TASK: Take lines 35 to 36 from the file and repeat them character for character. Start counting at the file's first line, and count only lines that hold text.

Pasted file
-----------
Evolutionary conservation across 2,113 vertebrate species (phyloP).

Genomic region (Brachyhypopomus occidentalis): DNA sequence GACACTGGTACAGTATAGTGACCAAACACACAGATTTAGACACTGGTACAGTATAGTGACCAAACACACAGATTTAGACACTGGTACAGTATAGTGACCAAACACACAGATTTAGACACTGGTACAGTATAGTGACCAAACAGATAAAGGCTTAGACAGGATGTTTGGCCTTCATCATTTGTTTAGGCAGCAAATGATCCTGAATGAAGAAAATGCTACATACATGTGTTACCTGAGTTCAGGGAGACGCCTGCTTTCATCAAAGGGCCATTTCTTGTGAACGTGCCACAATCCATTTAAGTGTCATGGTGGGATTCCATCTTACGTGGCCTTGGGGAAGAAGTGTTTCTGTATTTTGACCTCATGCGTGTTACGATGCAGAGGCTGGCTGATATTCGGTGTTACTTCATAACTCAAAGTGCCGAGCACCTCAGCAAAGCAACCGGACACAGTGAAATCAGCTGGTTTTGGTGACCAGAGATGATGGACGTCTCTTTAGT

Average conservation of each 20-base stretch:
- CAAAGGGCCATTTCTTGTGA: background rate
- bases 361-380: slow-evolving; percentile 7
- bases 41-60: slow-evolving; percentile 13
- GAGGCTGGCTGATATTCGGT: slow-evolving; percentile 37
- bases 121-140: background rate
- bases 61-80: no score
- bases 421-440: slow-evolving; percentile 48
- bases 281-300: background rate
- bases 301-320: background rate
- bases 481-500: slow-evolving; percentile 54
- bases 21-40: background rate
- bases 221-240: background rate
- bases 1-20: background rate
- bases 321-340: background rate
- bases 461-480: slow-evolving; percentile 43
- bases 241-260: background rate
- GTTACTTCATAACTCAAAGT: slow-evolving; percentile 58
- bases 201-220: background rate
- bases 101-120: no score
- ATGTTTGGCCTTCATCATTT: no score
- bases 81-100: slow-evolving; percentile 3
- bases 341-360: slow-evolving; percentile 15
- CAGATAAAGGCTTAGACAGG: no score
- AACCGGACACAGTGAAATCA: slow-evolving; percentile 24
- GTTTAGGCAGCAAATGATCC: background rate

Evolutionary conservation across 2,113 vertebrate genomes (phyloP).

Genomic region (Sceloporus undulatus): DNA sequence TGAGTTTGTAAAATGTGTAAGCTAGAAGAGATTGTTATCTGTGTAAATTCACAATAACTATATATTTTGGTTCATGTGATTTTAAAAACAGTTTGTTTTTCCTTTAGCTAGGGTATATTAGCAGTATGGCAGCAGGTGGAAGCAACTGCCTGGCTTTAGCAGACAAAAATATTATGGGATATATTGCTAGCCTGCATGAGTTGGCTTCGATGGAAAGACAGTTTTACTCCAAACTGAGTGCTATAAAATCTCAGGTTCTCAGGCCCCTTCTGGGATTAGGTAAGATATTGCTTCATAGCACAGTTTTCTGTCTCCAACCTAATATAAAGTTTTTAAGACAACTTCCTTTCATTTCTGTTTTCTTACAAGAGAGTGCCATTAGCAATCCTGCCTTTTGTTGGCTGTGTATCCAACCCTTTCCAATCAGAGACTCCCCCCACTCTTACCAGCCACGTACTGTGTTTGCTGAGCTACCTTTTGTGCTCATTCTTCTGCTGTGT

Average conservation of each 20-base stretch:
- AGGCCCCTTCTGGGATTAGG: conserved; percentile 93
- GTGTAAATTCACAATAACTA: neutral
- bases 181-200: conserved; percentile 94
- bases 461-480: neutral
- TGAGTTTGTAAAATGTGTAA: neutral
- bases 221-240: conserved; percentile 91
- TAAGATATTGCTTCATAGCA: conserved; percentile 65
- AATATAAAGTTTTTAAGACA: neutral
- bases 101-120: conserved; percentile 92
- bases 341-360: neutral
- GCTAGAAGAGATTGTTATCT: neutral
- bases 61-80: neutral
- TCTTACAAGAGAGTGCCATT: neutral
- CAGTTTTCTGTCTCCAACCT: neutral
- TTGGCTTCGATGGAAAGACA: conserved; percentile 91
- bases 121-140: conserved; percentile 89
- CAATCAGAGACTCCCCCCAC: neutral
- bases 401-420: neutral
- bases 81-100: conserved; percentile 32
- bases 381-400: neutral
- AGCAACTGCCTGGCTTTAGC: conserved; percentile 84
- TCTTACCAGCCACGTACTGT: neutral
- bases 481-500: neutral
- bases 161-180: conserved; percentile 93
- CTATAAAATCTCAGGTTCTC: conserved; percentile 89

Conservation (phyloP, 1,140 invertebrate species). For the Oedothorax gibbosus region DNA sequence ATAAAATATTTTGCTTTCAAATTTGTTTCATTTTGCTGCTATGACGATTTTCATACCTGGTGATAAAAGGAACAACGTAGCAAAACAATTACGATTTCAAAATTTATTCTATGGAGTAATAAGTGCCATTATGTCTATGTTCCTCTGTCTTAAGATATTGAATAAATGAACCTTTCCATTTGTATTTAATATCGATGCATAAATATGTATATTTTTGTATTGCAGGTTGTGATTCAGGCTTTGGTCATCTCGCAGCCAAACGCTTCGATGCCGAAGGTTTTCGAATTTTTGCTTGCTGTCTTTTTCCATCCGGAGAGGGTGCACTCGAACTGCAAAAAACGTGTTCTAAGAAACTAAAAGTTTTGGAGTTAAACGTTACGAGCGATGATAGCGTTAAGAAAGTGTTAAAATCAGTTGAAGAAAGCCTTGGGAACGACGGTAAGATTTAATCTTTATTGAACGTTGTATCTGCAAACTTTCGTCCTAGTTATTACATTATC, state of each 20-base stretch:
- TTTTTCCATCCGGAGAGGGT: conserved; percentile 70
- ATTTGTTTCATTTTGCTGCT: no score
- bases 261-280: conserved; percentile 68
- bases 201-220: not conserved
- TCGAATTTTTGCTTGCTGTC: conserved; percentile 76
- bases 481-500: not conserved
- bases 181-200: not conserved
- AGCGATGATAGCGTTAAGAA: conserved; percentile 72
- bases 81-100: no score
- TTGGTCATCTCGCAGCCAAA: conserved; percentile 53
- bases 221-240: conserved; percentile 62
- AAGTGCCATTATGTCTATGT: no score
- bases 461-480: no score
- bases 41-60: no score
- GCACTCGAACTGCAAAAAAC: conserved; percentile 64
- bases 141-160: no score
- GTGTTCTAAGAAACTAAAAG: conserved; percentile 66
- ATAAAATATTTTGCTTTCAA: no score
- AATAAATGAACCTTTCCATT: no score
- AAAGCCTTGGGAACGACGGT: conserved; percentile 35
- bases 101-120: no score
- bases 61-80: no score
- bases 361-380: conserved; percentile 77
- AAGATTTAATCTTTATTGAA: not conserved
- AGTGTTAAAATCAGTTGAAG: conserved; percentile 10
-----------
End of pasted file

- bases 461-480: neutral
- TGAGTTTGTAAAATGTGTAA: neutral